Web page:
The Spirit of Frederiksberg

The rhythm and size of the windows was designed to reflect that of the adjacent properties, structures which also inspired the corner building’s tower-like appearance to blend the new project with the surrounding architecture. 

“There are different heights, types and façades throughout the project. But there is a common element throughout. The building uses the same brick from Randers Tegl, RT554, which has a special finish. This is a surface treatment that is used on this type of brick that has been made specially for this project. This was done by working closely with architects from Frederiksberg municipality which selected the bricks. They chose the nuances and finishes required for the face of the bricks for us to work with,” says Ole Larsen.

Another special brick used in the project is the Randers Tegl Ultima waterstruck brick, a linear format brick that's twice as long as a typical brick yet only 38 millimeters in height. These unique dimensions bring a traditional material into a modern design aesthetic, perfect for a project which needs to blend past and present. The Ultima bricks can be set vertically, as well as horizontally, creating yet another distinctive look that can be seen in this project.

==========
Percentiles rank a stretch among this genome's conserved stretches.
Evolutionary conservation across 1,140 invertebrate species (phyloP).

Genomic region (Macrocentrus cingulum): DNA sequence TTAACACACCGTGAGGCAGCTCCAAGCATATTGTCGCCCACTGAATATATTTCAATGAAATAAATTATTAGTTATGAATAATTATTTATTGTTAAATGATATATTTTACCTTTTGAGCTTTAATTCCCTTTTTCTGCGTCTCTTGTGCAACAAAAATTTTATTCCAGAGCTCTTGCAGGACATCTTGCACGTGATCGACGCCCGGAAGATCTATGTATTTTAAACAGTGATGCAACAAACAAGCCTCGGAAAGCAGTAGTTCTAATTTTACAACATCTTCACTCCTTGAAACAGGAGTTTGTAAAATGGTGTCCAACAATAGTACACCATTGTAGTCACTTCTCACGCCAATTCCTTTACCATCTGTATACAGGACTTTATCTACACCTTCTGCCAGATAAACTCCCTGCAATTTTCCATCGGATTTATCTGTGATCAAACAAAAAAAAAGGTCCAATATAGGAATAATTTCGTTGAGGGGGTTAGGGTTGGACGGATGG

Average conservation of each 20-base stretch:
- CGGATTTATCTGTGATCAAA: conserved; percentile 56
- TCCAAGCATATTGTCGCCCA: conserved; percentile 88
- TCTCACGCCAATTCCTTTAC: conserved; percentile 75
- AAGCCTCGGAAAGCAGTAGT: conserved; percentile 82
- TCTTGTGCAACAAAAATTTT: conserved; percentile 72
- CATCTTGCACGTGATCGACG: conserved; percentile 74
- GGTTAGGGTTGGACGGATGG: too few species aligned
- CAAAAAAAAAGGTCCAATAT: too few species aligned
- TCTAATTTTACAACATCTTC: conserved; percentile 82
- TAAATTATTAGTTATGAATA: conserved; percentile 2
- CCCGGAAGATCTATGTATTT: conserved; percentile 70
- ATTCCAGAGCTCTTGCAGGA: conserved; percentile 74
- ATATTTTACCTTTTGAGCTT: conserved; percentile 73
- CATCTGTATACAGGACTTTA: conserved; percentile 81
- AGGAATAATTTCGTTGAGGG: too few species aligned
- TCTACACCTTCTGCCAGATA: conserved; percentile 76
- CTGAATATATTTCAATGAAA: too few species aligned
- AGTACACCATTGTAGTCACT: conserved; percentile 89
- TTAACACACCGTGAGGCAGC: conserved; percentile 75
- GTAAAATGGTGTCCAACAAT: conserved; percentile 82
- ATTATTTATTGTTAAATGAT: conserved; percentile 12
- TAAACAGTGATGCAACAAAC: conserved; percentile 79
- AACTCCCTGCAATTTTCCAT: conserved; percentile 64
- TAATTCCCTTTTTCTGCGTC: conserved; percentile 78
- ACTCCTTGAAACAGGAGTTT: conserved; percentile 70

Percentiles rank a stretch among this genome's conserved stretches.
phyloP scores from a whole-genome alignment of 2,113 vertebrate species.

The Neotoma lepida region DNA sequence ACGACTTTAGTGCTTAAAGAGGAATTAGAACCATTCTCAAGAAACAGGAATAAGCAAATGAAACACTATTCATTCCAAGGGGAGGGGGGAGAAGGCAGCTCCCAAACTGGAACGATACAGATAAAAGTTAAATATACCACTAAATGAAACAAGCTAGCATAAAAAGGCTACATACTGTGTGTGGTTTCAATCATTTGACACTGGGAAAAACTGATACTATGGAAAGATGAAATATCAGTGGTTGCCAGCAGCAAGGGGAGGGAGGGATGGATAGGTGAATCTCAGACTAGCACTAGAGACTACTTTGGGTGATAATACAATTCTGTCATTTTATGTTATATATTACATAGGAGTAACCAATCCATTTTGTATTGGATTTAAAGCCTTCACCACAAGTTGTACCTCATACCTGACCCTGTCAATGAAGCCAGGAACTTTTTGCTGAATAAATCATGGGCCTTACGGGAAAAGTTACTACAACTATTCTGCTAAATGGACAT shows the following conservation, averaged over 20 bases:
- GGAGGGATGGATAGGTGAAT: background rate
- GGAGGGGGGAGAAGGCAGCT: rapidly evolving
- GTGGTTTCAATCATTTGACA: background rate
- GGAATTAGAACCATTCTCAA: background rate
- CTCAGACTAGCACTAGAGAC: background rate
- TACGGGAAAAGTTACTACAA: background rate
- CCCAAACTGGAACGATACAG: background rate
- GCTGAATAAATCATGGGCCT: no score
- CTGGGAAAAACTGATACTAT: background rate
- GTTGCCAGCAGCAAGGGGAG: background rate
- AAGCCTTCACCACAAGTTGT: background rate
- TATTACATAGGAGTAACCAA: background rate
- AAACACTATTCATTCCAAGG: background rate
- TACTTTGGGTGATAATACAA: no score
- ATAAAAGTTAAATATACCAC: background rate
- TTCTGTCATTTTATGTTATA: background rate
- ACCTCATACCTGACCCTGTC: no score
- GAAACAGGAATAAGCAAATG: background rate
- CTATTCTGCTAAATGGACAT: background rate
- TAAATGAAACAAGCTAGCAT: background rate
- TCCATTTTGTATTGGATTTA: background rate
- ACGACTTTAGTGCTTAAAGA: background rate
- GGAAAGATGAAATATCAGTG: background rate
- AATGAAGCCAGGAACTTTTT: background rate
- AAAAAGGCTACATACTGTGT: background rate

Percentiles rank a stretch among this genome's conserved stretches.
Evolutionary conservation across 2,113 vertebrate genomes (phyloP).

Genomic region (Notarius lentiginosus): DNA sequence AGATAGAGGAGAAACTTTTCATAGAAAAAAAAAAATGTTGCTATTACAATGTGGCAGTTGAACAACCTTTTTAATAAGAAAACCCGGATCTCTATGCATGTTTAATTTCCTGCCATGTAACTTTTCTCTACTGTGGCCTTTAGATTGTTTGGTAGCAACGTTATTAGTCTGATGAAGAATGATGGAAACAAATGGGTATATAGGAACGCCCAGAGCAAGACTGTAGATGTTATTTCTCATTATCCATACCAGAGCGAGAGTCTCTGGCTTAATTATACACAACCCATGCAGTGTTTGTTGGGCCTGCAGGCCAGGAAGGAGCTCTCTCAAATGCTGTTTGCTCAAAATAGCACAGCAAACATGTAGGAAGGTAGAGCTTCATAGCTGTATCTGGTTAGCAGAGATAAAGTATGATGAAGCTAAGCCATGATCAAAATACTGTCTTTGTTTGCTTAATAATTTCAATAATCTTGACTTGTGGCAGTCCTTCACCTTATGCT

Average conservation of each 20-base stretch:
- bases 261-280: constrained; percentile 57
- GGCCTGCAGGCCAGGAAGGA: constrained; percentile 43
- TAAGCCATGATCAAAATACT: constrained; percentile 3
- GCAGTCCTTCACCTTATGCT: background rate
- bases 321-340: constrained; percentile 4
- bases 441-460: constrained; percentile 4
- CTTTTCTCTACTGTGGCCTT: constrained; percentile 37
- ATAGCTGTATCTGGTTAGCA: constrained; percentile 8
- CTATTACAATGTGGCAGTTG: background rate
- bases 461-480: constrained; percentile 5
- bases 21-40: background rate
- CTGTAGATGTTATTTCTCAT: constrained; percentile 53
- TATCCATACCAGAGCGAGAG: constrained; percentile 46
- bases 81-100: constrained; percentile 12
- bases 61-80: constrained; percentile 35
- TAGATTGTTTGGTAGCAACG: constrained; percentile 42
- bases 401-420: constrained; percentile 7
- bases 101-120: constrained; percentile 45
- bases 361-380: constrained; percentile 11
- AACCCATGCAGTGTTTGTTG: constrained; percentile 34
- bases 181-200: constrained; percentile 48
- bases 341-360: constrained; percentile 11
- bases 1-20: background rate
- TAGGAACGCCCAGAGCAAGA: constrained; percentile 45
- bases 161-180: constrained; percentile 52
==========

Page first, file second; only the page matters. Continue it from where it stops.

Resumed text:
Ultima Brick 154
Ultima Brick 154

While the extra-long Ultima bricks are used alongside normal length bricks of the same color to create a subtle, rhythmic contrast, the waterstruck texture of the brick is continuous through the project. Waterstruck bricks have a delicate texture created by removing the bricks from their molds with water. The water and the mold itself leave their imprints on the bricks, making each individual brick slightly different from the next. The bricks are smooth, but their subtle texture creates visual interest, especially when applied on a large scale. The vertical alignment of Ultima bricks in contrast to the horizontal use of regular bricks is a devilish detail that distinguishes this project as some of Copenhagen’s finest masonry in recent times. A dramatic twist of two bricks related in a very special bond.

© Andreas Mikkel
© Andreas Mikkel

Five Different Brickwork Bonds

Brick bonds and style vary greatly from building to building, and this is one of masonry's most defining and customizable features. The bonds in this project are all variations on the traditional style used in Frederiksberg, based on an old Danish style of brick bond. The specific pattern comprises two whole bricks and a half brick (a so-called half bat). What is new here is that the end of the half-brick protrudes outwards by three centimeters. This creates shadow effects on the façades, adding visual interest and enhancing the overall architectural impact of Frederiksberg Allé.